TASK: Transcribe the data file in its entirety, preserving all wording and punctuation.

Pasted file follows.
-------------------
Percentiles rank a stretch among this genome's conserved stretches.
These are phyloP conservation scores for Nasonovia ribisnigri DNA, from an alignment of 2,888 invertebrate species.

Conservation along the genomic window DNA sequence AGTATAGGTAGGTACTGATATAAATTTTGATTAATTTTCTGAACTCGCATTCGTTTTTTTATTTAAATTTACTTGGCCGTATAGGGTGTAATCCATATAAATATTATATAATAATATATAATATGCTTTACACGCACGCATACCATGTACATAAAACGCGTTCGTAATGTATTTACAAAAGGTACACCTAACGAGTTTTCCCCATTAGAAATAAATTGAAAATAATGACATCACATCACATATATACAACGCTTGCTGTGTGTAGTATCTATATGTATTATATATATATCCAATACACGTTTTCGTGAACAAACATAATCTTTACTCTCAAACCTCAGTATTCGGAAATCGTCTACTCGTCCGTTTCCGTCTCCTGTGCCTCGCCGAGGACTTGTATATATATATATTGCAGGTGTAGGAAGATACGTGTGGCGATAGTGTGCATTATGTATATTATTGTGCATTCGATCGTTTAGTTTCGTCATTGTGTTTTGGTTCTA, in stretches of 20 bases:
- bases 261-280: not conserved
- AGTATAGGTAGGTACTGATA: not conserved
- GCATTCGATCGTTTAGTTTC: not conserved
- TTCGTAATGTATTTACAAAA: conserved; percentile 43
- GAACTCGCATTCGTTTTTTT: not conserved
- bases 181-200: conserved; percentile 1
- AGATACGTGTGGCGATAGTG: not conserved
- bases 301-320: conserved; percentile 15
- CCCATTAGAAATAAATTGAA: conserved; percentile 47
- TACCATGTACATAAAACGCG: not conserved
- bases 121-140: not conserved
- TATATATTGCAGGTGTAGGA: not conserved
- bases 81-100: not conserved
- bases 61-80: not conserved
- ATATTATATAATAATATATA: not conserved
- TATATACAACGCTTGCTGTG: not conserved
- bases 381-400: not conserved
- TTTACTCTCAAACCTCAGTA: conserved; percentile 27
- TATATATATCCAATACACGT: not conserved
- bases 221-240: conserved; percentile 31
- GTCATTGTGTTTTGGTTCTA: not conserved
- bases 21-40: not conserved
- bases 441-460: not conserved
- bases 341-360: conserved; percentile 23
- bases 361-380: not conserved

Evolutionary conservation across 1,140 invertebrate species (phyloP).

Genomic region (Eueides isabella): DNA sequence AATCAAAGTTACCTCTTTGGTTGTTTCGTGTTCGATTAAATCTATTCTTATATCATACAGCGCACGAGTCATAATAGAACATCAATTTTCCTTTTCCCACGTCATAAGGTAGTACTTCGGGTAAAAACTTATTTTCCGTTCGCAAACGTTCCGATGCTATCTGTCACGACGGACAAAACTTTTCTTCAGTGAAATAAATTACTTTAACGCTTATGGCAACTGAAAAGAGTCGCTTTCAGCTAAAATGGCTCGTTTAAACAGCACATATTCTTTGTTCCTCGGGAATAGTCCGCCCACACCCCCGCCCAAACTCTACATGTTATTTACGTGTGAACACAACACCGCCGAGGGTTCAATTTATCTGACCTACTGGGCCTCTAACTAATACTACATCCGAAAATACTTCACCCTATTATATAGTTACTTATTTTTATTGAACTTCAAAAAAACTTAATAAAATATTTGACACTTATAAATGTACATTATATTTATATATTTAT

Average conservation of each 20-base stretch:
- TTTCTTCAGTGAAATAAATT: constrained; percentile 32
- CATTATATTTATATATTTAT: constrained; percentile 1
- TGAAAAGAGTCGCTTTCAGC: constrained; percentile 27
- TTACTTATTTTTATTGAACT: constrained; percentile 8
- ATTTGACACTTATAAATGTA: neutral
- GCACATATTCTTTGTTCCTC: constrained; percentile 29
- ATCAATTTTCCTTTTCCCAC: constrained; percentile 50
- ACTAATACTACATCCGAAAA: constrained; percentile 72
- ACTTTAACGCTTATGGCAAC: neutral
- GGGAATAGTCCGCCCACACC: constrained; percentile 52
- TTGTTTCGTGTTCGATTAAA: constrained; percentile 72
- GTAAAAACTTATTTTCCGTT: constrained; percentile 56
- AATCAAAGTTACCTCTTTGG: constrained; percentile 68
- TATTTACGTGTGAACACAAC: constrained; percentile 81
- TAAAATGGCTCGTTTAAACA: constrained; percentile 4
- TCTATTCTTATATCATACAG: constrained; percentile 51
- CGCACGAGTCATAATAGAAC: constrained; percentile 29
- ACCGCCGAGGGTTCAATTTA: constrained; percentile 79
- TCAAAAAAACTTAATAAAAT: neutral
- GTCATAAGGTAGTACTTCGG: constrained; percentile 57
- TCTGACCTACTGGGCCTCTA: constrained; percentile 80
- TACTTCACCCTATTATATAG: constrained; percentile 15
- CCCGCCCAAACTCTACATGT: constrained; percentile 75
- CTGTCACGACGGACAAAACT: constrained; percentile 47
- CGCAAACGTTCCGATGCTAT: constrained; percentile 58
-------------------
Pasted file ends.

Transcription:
Percentiles rank a stretch among this genome's conserved stretches.
These are phyloP conservation scores for Nasonovia ribisnigri DNA, from an alignment of 2,888 invertebrate species.

Conservation along the genomic window DNA sequence AGTATAGGTAGGTACTGATATAAATTTTGATTAATTTTCTGAACTCGCATTCGTTTTTTTATTTAAATTTACTTGGCCGTATAGGGTGTAATCCATATAAATATTATATAATAATATATAATATGCTTTACACGCACGCATACCATGTACATAAAACGCGTTCGTAATGTATTTACAAAAGGTACACCTAACGAGTTTTCCCCATTAGAAATAAATTGAAAATAATGACATCACATCACATATATACAACGCTTGCTGTGTGTAGTATCTATATGTATTATATATATATCCAATACACGTTTTCGTGAACAAACATAATCTTTACTCTCAAACCTCAGTATTCGGAAATCGTCTACTCGTCCGTTTCCGTCTCCTGTGCCTCGCCGAGGACTTGTATATATATATATTGCAGGTGTAGGAAGATACGTGTGGCGATAGTGTGCATTATGTATATTATTGTGCATTCGATCGTTTAGTTTCGTCATTGTGTTTTGGTTCTA, in stretches of 20 bases:
- bases 261-280: not conserved
- AGTATAGGTAGGTACTGATA: not conserved
- GCATTCGATCGTTTAGTTTC: not conserved
- TTCGTAATGTATTTACAAAA: conserved; percentile 43
- GAACTCGCATTCGTTTTTTT: not conserved
- bases 181-200: conserved; percentile 1
- AGATACGTGTGGCGATAGTG: not conserved
- bases 301-320: conserved; percentile 15
- CCCATTAGAAATAAATTGAA: conserved; percentile 47
- TACCATGTACATAAAACGCG: not conserved
- bases 121-140: not conserved
- TATATATTGCAGGTGTAGGA: not conserved
- bases 81-100: not conserved
- bases 61-80: not conserved
- ATATTATATAATAATATATA: not conserved
- TATATACAACGCTTGCTGTG: not conserved
- bases 381-400: not conserved
- TTTACTCTCAAACCTCAGTA: conserved; percentile 27
- TATATATATCCAATACACGT: not conserved
- bases 221-240: conserved; percentile 31
- GTCATTGTGTTTTGGTTCTA: not conserved
- bases 21-40: not conserved
- bases 441-460: not conserved
- bases 341-360: conserved; percentile 23
- bases 361-380: not conserved

Evolutionary conservation across 1,140 invertebrate species (phyloP).

Genomic region (Eueides isabella): DNA sequence AATCAAAGTTACCTCTTTGGTTGTTTCGTGTTCGATTAAATCTATTCTTATATCATACAGCGCACGAGTCATAATAGAACATCAATTTTCCTTTTCCCACGTCATAAGGTAGTACTTCGGGTAAAAACTTATTTTCCGTTCGCAAACGTTCCGATGCTATCTGTCACGACGGACAAAACTTTTCTTCAGTGAAATAAATTACTTTAACGCTTATGGCAACTGAAAAGAGTCGCTTTCAGCTAAAATGGCTCGTTTAAACAGCACATATTCTTTGTTCCTCGGGAATAGTCCGCCCACACCCCCGCCCAAACTCTACATGTTATTTACGTGTGAACACAACACCGCCGAGGGTTCAATTTATCTGACCTACTGGGCCTCTAACTAATACTACATCCGAAAATACTTCACCCTATTATATAGTTACTTATTTTTATTGAACTTCAAAAAAACTTAATAAAATATTTGACACTTATAAATGTACATTATATTTATATATTTAT

Average conservation of each 20-base stretch:
- TTTCTTCAGTGAAATAAATT: constrained; percentile 32
- CATTATATTTATATATTTAT: constrained; percentile 1
- TGAAAAGAGTCGCTTTCAGC: constrained; percentile 27
- TTACTTATTTTTATTGAACT: constrained; percentile 8
- ATTTGACACTTATAAATGTA: neutral
- GCACATATTCTTTGTTCCTC: constrained; percentile 29
- ATCAATTTTCCTTTTCCCAC: constrained; percentile 50
- ACTAATACTACATCCGAAAA: constrained; percentile 72
- ACTTTAACGCTTATGGCAAC: neutral
- GGGAATAGTCCGCCCACACC: constrained; percentile 52
- TTGTTTCGTGTTCGATTAAA: constrained; percentile 72
- GTAAAAACTTATTTTCCGTT: constrained; percentile 56
- AATCAAAGTTACCTCTTTGG: constrained; percentile 68
- TATTTACGTGTGAACACAAC: constrained; percentile 81
- TAAAATGGCTCGTTTAAACA: constrained; percentile 4
- TCTATTCTTATATCATACAG: constrained; percentile 51
- CGCACGAGTCATAATAGAAC: constrained; percentile 29
- ACCGCCGAGGGTTCAATTTA: constrained; percentile 79
- TCAAAAAAACTTAATAAAAT: neutral
- GTCATAAGGTAGTACTTCGG: constrained; percentile 57
- TCTGACCTACTGGGCCTCTA: constrained; percentile 80
- TACTTCACCCTATTATATAG: constrained; percentile 15
- CCCGCCCAAACTCTACATGT: constrained; percentile 75
- CTGTCACGACGGACAAAACT: constrained; percentile 47
- CGCAAACGTTCCGATGCTAT: constrained; percentile 58